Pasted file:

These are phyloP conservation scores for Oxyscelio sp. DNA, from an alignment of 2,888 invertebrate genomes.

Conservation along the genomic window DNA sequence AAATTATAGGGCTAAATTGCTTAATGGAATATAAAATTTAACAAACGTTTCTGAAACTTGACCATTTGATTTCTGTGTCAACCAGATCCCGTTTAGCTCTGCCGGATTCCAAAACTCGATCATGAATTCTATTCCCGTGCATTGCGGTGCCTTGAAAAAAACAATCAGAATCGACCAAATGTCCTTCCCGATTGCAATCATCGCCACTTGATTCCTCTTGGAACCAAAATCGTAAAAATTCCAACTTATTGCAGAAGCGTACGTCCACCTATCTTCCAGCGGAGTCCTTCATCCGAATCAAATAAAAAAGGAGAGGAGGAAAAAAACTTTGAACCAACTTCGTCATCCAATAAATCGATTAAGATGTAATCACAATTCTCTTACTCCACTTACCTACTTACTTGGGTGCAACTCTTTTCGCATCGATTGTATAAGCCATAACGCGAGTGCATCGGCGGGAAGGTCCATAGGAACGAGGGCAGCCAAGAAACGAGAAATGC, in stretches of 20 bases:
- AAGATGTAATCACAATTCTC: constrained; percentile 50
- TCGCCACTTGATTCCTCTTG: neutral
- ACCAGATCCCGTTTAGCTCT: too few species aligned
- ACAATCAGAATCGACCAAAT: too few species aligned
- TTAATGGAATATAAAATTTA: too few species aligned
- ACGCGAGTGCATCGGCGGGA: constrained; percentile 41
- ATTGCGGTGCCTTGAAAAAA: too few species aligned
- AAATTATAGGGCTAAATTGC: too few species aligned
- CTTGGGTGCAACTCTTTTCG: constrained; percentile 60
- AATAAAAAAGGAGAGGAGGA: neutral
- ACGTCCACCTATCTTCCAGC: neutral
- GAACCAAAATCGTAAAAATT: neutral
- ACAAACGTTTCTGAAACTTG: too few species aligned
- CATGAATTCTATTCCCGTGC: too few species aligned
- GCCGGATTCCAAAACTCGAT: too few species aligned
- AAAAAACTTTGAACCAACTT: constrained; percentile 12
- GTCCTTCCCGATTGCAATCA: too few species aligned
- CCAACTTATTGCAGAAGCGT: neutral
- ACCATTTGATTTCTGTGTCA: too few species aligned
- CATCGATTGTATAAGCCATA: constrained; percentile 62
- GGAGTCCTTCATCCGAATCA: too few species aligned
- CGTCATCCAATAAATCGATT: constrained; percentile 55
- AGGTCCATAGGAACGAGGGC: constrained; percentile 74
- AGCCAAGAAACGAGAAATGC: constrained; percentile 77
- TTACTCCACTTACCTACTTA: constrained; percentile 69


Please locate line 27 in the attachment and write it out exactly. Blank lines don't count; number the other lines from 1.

- TTACTCCACTTACCTACTTA: constrained; percentile 69